I once followed Paul de Gelder on stage. He’s a navy diver who had part of an arm and leg taken off by a shark in Sydney Harbour whilst on duty. It’s an inspiring, but bloodily graphic story. The audience was clearly impacted by his story. I had to follow up with some business content and my brief was, “Make them think, but make them laugh.”
I expected the MC, who’s a friend of mine, to reset the audience before introducing me, but what I got was, “Next up, we’ve got Dan Gregory talking about influence…” Before I could get into my presentation, I needed to acknowledge what the room had just experienced and shift their state so they could hear what I had to say and experience a completely different emotion to what they had been sitting in for the previous hour.
So how do we use the fact that we’re on before we’re on?
1. Acknowledge the elephant in the room
There are many kinds of metaphorical elephants and the reason they’re called elephants is that they’re too big to ignore. So deal with what’s pressing in the minds of your audience before you move to what’s a priority for you. You don’t need to have a solution (if it’s a problem) or a joke (if it’s a personal feature), simply let the audience know that you know where they are.
2. Turn your foibles or weaknesses into an asset
We like to think that our weaknesses are hidden. So let’s be clear… they’re not. When you’re communicating with someone and you’re nervous, or dismissive or angry, it telegraphs very clearly. The key is to acknowledge our obvious weaknesses in a way that makes them useful to our message. Not only does this take the elephant out of the room, it also connotes a sense of authenticity and confidence.
3. Understand the state the audience is in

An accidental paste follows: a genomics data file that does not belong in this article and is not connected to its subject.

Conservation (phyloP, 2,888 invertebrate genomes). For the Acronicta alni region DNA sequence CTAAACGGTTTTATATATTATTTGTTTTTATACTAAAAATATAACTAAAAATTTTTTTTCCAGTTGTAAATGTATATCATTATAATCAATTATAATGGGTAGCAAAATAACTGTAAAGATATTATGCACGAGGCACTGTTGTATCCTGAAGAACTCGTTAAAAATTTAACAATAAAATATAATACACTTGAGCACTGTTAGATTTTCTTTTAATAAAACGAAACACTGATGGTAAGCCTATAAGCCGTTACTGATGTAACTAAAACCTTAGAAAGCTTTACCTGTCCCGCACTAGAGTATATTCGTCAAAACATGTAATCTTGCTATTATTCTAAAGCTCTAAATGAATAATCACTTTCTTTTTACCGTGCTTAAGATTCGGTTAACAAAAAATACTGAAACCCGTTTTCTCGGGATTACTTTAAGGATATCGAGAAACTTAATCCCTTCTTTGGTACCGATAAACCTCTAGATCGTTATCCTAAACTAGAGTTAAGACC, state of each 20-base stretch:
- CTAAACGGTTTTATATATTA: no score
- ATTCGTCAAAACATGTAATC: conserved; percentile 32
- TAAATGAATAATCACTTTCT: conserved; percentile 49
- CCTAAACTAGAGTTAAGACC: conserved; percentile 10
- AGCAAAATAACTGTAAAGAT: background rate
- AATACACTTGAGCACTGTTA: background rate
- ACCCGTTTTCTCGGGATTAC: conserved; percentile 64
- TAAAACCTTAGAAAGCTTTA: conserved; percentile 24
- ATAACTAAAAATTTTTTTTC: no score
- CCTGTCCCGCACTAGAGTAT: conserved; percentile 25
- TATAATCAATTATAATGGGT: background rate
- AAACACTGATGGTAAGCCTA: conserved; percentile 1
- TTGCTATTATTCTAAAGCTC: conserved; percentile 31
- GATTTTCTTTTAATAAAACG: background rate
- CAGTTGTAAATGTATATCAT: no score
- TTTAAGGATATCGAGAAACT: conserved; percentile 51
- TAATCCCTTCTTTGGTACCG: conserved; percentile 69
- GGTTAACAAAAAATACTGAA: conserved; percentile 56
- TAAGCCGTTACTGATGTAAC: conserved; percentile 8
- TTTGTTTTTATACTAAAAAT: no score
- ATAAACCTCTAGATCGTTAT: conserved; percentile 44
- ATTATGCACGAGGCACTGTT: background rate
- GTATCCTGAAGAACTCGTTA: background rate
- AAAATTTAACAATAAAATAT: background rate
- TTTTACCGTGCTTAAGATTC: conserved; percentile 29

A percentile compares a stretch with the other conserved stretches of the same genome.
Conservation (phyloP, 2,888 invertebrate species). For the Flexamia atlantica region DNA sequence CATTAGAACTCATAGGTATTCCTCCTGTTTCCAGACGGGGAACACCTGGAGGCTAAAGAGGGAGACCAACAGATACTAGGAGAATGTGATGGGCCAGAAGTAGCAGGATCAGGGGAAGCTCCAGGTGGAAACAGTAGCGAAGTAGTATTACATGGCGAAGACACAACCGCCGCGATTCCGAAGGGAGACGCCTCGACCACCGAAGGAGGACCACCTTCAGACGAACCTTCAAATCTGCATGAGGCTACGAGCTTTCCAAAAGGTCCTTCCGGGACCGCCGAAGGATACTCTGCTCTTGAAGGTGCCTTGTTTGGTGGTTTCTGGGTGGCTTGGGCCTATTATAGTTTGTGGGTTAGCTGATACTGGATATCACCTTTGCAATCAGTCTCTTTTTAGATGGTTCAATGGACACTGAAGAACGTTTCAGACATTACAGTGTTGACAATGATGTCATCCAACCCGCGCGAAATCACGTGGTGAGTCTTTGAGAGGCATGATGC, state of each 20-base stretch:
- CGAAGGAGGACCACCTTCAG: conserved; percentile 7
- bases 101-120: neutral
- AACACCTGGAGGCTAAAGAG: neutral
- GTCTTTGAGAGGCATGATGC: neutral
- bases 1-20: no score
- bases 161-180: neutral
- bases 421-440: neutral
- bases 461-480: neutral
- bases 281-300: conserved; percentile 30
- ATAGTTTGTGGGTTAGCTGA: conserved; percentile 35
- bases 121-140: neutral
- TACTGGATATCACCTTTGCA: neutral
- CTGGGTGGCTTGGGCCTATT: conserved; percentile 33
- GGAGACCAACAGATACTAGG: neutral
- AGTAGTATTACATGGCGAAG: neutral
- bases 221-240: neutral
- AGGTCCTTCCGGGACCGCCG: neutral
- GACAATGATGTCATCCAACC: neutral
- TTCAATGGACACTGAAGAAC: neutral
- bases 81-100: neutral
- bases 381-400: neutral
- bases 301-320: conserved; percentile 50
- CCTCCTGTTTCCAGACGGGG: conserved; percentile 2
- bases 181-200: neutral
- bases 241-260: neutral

Never present without an understanding of the present context of your audience – even in a one to one conversation. Be in the room early or assess their emotional state through a third party. Even the best communicators in the world will struggle if they misread the mood of the room.
4. Know what your presentation character is and how it will be experienced by others
My business partner of many years, Kieran Flanagan, has been a leader in a world dominated by MadMen for the past 25 years, despite being a short blonde with a bubbly personality. Kieran knows that she will often be underestimated, in fact, she considers it her super power. She also uses this underestimation as a source of humour. Kieran describes her presentation character as Reese With-a-knife (not Witherspoon) – she’s bright-eyed and optimistic, but sharp and cutting when she needs to be. She uses the audience’s prejudices about her appearance and voice as leverage to build the experience she wants them to have
So, how are the people you are communicating with perceiving you?
More importantly, how do they perceive you before you’ve even said a word?Read More
Dan and Kieran are this generation's Edward De Bono."
THOUGHT LEADERS GLOBAL, AUSTRALIA
Dan, as usual, you were the post man. You delivered."
An extraordinary ability to solve highly complicated and political problems."
UNITED NATIONS, SINGAPORE
Dan Gregory and Kieran Flanagan did a phenomenal job. Both Gregory and Flanagan were personable, professional and very engaging."
Kieran and Dan facilitated a highly engaging, entertaining and thought-provoking workshop around entrepreneurship, risk-taking and decision making within a highly regulated environment."
I learned a huge amount and the team feedback has been incredibly positive. "
CA TECHNOLOGIES, ASIA PACIFIC
We've had amazing feedback (on Dan & Kieran) - Very grateful!"
The feedback from your presentation has been bombarding! Which is bloody awesome!"